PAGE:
Union says stop teaching students in Detroit
Detroit is a dying city, instinctively gasping for breath as it struggles to survive. But things are tough all over in the US today. Unemployment is hovering just under 10%, millions have been without a job for two years or more, and our national debt is fast approaching the calamitous mark of $14 TRILLION.
But, while most leaders in the US are looking to better educate the next generation as a means of lifting the economy out of its current funk, the Detroit teachers’ union is bucking the trend. The union is calling on some of its members to STOP teaching their students and act as mere babysitters. In a letter to substitutes published on its website, the Detroit Federation of Teachers calls on substitute teachers to “cease and desist with the following responsibilities”:
- Developing lesson plans. Let the administrator provide lesson plans daily or weekly for students in your care, or develop a “survival kit,” activities designed to give students something to do for the periods you have them.
- Do not grade assignments given to students. Let the administration check the assignments you issue.
- Do not enter grades into the grade book. Turn in the grade book you have maintained to the administrator. The administrator can enter any grades achieved and average them for card marking.
- Do not complete the computerized grade sheets. The administrator can enter in grades.
- Do not participate in parent-teacher conferences. Let the administrator confer with parents on a student’s progress in class.
Effectively, the union is demanding substitute teachers STOP educating the youth of Detroit and instead act as mere babysitters. In the letter, DFT President Keith R. Johnson says “I truly regret the necessity to take this action because it is not in the best interest of our students. However, I can no longer allow our members to be treated in such a manner…” An absolute admission that students are NOT the center of concern for the teachers’ union in Detroit. And though Johnson “regrets” taking action that is not in students’ best interest, a sacrifice must be made for the union to get its way and that sacrifice will be the children…the innocent, malleable youth of Detroit…the future of the dying city.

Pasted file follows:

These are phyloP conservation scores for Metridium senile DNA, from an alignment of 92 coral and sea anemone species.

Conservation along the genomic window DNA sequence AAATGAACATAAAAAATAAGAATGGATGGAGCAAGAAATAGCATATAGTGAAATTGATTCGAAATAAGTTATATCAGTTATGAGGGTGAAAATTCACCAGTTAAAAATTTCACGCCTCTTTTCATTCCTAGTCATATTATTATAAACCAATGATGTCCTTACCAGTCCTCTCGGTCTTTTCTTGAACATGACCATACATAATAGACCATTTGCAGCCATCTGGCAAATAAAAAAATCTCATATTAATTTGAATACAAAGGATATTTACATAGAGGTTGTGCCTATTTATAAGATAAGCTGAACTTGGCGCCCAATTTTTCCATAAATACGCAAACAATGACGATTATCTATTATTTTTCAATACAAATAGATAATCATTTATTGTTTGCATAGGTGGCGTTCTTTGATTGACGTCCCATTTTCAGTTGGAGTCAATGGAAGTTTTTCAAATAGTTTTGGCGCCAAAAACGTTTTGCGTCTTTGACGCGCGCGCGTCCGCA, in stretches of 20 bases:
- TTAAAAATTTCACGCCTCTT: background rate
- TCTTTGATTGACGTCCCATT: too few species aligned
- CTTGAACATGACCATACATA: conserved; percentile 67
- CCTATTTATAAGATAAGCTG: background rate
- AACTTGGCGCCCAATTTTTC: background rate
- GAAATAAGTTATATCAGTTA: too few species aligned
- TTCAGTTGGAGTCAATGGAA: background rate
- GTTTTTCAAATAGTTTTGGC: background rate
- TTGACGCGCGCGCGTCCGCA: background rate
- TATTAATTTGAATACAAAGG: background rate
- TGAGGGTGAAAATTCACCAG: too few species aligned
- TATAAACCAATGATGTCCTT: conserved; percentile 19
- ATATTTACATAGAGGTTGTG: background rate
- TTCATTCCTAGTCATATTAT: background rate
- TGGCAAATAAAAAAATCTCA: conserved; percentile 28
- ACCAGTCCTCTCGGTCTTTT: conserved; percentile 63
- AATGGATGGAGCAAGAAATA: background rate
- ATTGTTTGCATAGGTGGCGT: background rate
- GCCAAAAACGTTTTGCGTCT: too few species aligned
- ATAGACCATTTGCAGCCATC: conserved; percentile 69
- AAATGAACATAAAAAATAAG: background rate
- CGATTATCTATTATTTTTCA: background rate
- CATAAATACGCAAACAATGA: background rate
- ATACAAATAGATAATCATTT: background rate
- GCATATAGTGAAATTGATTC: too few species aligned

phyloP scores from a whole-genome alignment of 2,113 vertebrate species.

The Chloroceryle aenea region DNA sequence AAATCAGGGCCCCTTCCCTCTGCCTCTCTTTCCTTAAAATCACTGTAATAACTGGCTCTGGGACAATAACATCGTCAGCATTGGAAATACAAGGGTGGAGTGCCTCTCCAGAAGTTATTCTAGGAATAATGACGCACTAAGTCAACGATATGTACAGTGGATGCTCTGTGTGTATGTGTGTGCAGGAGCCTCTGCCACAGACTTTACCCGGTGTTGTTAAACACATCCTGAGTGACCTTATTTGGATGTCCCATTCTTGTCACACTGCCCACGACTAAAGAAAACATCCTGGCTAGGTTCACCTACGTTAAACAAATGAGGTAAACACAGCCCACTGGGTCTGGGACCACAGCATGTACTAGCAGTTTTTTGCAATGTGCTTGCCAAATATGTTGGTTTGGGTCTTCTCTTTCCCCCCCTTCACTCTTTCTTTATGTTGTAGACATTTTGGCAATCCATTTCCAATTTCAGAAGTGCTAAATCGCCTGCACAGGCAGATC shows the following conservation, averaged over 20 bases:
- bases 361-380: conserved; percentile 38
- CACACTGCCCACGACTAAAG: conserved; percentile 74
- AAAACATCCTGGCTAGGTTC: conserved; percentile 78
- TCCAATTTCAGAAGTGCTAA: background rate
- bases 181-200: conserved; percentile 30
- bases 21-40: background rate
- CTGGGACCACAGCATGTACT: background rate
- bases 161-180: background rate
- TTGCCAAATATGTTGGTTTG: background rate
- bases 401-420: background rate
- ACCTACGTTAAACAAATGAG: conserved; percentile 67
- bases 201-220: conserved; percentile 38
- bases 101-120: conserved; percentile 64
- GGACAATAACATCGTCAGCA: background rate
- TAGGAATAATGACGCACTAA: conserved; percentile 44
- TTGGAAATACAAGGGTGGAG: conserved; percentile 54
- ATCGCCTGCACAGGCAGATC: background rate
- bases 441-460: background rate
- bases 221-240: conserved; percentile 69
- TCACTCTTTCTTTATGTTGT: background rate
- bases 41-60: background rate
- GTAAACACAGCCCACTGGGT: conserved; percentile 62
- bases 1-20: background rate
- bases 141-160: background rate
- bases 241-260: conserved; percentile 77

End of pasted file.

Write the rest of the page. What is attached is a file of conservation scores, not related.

Johnson accuses the district of hiring long-term substitutes to “save money,” and says this action is necessary force the district to pay them more. But every district has need of long-term substitutes. When teachers are seriously ill, on leave after having a baby, or even if the district cannot find enough certified teachers to fill its classrooms, long-term subs are called on.
In a dying city, you might expect a teacher shortage. And you will find one in Detroit. In late September, the district was still short certified teachers. Pointing out that “59 of our 140 schools have reached or exceeded enrollment projections,” district Financial Manager Robert Bobb announced a hiring surge to fill the vacancies.
Now the district has filed suit against the union, claiming the letter violates “the existing collective bargaining agreement agreed to by its members.” In response to the suit, Johnson again made remarks that evidence his priorities are not the best interest of Detroit students. From an article on DetroitNews.com:
The problem stems from a teacher shortage in the district and substitutes taking on the role of general classroom teachers, but not being compensated as such, Johnson said.
So Johnson believes the solution lies in NOT educating Detroit students! This illustrates the problem with teachers’ unions. In every part of the educational system, from the classroom to the office of the Secretary of Education, the number one priority should be the students. Obviously, in the leadership of the Detroit Federation of Teachers, this is not the case.
If you’d like to let Johnson know how you feel about this situation contact him via the phone and email below.
Keith R. Johnson, President, Detroit Federation of Teachers
Phone: (313) 875-3500, Ext. 778
Tags: Education, Detroit, Detroit Federation of Teachers, Detroit Public Schools, Teachers’ Unions, Unions, Keith R. Johnson, Economy
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